The past decade can certainly be described as Detroit’s worst nightmare, the city went through home foreclosures, a shrinking population an increasing crime rate and a very personal matter. The collapse of the american auto industry! While General Motors was eventually saved by the U.S. Government and Ford managed to get away with a black eye, Chrysler wasn’t so lucky! The brand was practically bought by multinational automaker FIAT. The Italian auto-giant is now the majority shareholder and therefore eligible to make crucial decisions, concerning the brand’s marketing strategy and model lineup. Since the collapse of the industry in 2009, all of the big three have recovered and eventually started mostly successful comebacks.
But the breakdown had a devastating effect on Detroit itself. It is a well known fact that the motor city has had financial problems since the mid 1980s, but no one really knew about the actual extent of the case, until the inevitable happened. On July 18 2013, the city of Detroit officially filed for Chapter 9 bankruptcy protection and was named “the largest municipal bankruptcy filing in U.S. history with debts of more than $18 billion. The decision came only 4 months after Michigan’s Governor Rick Snyder hired bankruptcy expert Kevin Orr, who then became the city’s emergency manager. Orr had put his main focus on persuading Detroit’s creditors to accept 10% of the amount they are owed by the city, after he had been given the power to rewrite Detroit’s contracts and liquidate city assets. Although these problems might seem severe enough already, it gets worse. The city had failed to sustain its infrastructure and basic services such as emergency response.
And in some places, it shows! Abandoned houses, trash piling up next to tires that were thrown out onto the streets. Residents have gotten used to these circumstances by now, even to the fact that there are barely illuminated streets at night, cars and houses are being vandalized and in some cases, set on fire. All these facts considered, one would expect the city’s police department to be prepared for these kind of “incidents”. Wrong again! Detroit Police take an average of about one hour to respond to an emergency call, compared with a national average of only 10 minutes.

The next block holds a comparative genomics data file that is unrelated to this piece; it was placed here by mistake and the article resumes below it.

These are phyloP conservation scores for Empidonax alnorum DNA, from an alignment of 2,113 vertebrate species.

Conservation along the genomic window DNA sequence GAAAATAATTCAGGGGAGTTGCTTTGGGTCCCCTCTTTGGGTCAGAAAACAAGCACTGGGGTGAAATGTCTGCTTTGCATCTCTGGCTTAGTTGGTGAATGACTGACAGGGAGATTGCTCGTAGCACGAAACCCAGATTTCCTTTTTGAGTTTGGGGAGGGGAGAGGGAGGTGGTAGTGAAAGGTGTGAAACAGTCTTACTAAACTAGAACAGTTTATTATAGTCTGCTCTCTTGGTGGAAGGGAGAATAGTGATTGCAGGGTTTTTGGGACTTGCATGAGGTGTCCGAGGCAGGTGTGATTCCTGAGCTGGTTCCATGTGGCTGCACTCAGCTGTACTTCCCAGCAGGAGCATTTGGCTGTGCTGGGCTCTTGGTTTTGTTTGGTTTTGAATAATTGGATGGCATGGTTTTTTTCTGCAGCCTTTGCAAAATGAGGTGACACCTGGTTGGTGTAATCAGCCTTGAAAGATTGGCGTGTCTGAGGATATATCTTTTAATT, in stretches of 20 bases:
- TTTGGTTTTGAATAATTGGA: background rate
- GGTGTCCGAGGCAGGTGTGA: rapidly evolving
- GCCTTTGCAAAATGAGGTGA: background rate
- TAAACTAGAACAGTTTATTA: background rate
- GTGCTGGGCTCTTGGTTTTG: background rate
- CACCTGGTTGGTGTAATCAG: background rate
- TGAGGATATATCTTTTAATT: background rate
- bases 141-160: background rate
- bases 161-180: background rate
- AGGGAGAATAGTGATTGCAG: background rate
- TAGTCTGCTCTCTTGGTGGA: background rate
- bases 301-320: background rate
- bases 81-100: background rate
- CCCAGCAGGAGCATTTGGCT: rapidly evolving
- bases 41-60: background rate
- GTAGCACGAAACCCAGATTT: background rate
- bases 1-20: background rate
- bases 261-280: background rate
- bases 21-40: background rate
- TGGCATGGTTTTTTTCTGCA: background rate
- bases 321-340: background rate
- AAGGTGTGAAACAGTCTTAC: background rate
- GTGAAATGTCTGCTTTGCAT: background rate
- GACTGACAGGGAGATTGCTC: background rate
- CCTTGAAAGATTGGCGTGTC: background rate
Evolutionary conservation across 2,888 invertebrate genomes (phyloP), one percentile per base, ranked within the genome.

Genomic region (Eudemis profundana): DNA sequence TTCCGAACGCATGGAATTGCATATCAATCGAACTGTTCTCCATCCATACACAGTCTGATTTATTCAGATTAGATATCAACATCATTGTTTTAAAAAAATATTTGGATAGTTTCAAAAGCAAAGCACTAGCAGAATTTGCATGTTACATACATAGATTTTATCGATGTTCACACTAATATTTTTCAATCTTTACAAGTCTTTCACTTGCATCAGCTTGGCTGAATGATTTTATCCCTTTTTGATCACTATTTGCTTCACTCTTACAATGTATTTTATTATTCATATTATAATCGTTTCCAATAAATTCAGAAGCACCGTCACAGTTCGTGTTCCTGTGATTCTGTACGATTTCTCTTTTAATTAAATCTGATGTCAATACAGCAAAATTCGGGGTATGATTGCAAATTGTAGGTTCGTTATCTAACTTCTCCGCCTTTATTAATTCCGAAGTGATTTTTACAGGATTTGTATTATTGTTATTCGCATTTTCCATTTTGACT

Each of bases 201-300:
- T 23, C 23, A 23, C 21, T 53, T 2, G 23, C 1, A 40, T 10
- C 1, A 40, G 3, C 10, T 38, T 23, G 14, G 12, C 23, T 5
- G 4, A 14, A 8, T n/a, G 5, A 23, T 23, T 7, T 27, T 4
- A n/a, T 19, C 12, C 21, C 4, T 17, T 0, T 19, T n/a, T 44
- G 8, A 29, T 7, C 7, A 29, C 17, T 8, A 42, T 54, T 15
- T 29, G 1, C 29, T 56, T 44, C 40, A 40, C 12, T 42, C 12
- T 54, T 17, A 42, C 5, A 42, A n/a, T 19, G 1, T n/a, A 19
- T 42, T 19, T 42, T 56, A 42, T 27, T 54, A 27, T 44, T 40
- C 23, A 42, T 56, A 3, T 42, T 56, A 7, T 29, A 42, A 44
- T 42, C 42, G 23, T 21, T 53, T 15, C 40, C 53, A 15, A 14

On December 3 2013 a federal judge decided that Detroit can use bankruptcy to confront their massive debt of more than $18 billion. The city is now facing some controversial methods in an effort to liquidate its debts, like selling more than 500 paintings and sculptures from the Detroit institute of Arts, including some paintings by Vincent Van Gogh and Henri Matisse, or cuts to retiree pensions with liabilities of about $5.7 billion and healthcare benefits with $3.5 billion, combined more than 50% of Detroit’s total debt.
Despite ongoing struggles and legal arguments, there are still more than 700,000 residents living in Detroit and they’re not willing to give up. The latest idea from Detroit is an unusual one, considering its industrial past. “Detroit renewable energy” is “a consortium of renewable-energy generation and distribution companies committed to providing the City of Detroit with safe, reliable and cost-effective solutions for clean energy and waste disposal.” The company is converting the city’s solid waste into steam and electricity to make the city more independent from coal, imported oil and fossil fuels and ultimately reduce its carbon footprint. The results should be clean streets, the ability to provide all of Detroit’s households with green energy and to give the financially battered “Motor city” a chance to start over.